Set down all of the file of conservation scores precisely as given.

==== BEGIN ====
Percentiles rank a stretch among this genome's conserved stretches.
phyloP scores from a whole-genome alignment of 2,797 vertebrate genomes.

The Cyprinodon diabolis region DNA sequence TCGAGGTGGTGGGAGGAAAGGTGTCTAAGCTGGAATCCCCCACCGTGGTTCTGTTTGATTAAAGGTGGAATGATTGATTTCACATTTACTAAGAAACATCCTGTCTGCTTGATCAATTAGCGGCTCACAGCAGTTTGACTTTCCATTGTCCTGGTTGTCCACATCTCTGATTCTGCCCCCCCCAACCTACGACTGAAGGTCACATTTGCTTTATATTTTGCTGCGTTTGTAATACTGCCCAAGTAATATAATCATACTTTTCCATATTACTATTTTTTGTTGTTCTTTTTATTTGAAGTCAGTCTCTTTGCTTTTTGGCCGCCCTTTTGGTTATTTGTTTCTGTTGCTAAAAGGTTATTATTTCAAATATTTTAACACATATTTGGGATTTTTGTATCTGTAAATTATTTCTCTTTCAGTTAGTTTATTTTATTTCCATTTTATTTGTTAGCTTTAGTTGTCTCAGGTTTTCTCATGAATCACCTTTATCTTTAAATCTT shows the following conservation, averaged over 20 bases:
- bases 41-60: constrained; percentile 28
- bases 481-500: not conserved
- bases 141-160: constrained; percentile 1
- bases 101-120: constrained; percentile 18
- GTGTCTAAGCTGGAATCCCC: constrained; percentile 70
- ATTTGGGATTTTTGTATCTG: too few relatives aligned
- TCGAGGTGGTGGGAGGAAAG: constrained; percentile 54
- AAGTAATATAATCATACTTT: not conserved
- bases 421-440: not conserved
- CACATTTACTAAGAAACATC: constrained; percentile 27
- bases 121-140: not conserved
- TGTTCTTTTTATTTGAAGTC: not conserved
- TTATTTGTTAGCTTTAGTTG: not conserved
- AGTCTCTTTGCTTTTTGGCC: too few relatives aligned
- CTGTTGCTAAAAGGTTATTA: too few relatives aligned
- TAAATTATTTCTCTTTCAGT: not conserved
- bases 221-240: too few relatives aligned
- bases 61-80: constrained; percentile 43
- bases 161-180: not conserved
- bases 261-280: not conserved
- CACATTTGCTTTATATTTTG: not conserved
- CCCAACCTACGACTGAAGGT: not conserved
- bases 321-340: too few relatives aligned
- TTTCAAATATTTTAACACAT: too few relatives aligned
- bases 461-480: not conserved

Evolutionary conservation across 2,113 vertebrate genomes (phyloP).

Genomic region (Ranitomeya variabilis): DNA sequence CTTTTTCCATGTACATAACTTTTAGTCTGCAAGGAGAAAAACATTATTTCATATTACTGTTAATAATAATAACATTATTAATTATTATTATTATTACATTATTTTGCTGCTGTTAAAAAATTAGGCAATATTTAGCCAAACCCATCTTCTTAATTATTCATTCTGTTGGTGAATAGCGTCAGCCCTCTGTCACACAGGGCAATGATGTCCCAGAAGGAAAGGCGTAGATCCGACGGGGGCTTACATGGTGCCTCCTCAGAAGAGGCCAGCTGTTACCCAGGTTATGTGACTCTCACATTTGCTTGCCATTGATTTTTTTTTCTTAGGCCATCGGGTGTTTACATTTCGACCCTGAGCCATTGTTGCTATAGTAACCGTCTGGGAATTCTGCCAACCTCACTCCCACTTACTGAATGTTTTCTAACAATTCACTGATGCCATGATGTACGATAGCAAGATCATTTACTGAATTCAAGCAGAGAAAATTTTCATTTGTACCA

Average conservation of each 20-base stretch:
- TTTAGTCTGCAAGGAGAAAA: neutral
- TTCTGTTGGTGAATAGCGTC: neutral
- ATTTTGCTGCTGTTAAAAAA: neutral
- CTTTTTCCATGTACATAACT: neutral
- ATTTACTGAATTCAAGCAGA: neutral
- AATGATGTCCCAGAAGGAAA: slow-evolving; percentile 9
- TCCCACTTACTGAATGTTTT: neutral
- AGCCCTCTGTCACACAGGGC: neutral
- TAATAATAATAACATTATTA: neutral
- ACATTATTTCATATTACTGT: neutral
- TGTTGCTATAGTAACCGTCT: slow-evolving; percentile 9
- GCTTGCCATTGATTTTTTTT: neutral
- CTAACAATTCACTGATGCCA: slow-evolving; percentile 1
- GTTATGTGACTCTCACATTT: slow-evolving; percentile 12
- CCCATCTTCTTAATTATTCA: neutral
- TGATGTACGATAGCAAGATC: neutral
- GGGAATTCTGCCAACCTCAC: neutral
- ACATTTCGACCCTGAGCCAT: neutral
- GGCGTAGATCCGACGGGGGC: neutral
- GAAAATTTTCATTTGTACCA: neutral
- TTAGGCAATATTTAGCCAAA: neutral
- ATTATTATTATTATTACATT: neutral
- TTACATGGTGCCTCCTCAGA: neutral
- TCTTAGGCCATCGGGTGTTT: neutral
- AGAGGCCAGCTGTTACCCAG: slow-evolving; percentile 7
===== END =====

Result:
Percentiles rank a stretch among this genome's conserved stretches.
phyloP scores from a whole-genome alignment of 2,797 vertebrate genomes.

The Cyprinodon diabolis region DNA sequence TCGAGGTGGTGGGAGGAAAGGTGTCTAAGCTGGAATCCCCCACCGTGGTTCTGTTTGATTAAAGGTGGAATGATTGATTTCACATTTACTAAGAAACATCCTGTCTGCTTGATCAATTAGCGGCTCACAGCAGTTTGACTTTCCATTGTCCTGGTTGTCCACATCTCTGATTCTGCCCCCCCCAACCTACGACTGAAGGTCACATTTGCTTTATATTTTGCTGCGTTTGTAATACTGCCCAAGTAATATAATCATACTTTTCCATATTACTATTTTTTGTTGTTCTTTTTATTTGAAGTCAGTCTCTTTGCTTTTTGGCCGCCCTTTTGGTTATTTGTTTCTGTTGCTAAAAGGTTATTATTTCAAATATTTTAACACATATTTGGGATTTTTGTATCTGTAAATTATTTCTCTTTCAGTTAGTTTATTTTATTTCCATTTTATTTGTTAGCTTTAGTTGTCTCAGGTTTTCTCATGAATCACCTTTATCTTTAAATCTT shows the following conservation, averaged over 20 bases:
- bases 41-60: constrained; percentile 28
- bases 481-500: not conserved
- bases 141-160: constrained; percentile 1
- bases 101-120: constrained; percentile 18
- GTGTCTAAGCTGGAATCCCC: constrained; percentile 70
- ATTTGGGATTTTTGTATCTG: too few relatives aligned
- TCGAGGTGGTGGGAGGAAAG: constrained; percentile 54
- AAGTAATATAATCATACTTT: not conserved
- bases 421-440: not conserved
- CACATTTACTAAGAAACATC: constrained; percentile 27
- bases 121-140: not conserved
- TGTTCTTTTTATTTGAAGTC: not conserved
- TTATTTGTTAGCTTTAGTTG: not conserved
- AGTCTCTTTGCTTTTTGGCC: too few relatives aligned
- CTGTTGCTAAAAGGTTATTA: too few relatives aligned
- TAAATTATTTCTCTTTCAGT: not conserved
- bases 221-240: too few relatives aligned
- bases 61-80: constrained; percentile 43
- bases 161-180: not conserved
- bases 261-280: not conserved
- CACATTTGCTTTATATTTTG: not conserved
- CCCAACCTACGACTGAAGGT: not conserved
- bases 321-340: too few relatives aligned
- TTTCAAATATTTTAACACAT: too few relatives aligned
- bases 461-480: not conserved

Evolutionary conservation across 2,113 vertebrate genomes (phyloP).

Genomic region (Ranitomeya variabilis): DNA sequence CTTTTTCCATGTACATAACTTTTAGTCTGCAAGGAGAAAAACATTATTTCATATTACTGTTAATAATAATAACATTATTAATTATTATTATTATTACATTATTTTGCTGCTGTTAAAAAATTAGGCAATATTTAGCCAAACCCATCTTCTTAATTATTCATTCTGTTGGTGAATAGCGTCAGCCCTCTGTCACACAGGGCAATGATGTCCCAGAAGGAAAGGCGTAGATCCGACGGGGGCTTACATGGTGCCTCCTCAGAAGAGGCCAGCTGTTACCCAGGTTATGTGACTCTCACATTTGCTTGCCATTGATTTTTTTTTCTTAGGCCATCGGGTGTTTACATTTCGACCCTGAGCCATTGTTGCTATAGTAACCGTCTGGGAATTCTGCCAACCTCACTCCCACTTACTGAATGTTTTCTAACAATTCACTGATGCCATGATGTACGATAGCAAGATCATTTACTGAATTCAAGCAGAGAAAATTTTCATTTGTACCA

Average conservation of each 20-base stretch:
- TTTAGTCTGCAAGGAGAAAA: neutral
- TTCTGTTGGTGAATAGCGTC: neutral
- ATTTTGCTGCTGTTAAAAAA: neutral
- CTTTTTCCATGTACATAACT: neutral
- ATTTACTGAATTCAAGCAGA: neutral
- AATGATGTCCCAGAAGGAAA: slow-evolving; percentile 9
- TCCCACTTACTGAATGTTTT: neutral
- AGCCCTCTGTCACACAGGGC: neutral
- TAATAATAATAACATTATTA: neutral
- ACATTATTTCATATTACTGT: neutral
- TGTTGCTATAGTAACCGTCT: slow-evolving; percentile 9
- GCTTGCCATTGATTTTTTTT: neutral
- CTAACAATTCACTGATGCCA: slow-evolving; percentile 1
- GTTATGTGACTCTCACATTT: slow-evolving; percentile 12
- CCCATCTTCTTAATTATTCA: neutral
- TGATGTACGATAGCAAGATC: neutral
- GGGAATTCTGCCAACCTCAC: neutral
- ACATTTCGACCCTGAGCCAT: neutral
- GGCGTAGATCCGACGGGGGC: neutral
- GAAAATTTTCATTTGTACCA: neutral
- TTAGGCAATATTTAGCCAAA: neutral
- ATTATTATTATTATTACATT: neutral
- TTACATGGTGCCTCCTCAGA: neutral
- TCTTAGGCCATCGGGTGTTT: neutral
- AGAGGCCAGCTGTTACCCAG: slow-evolving; percentile 7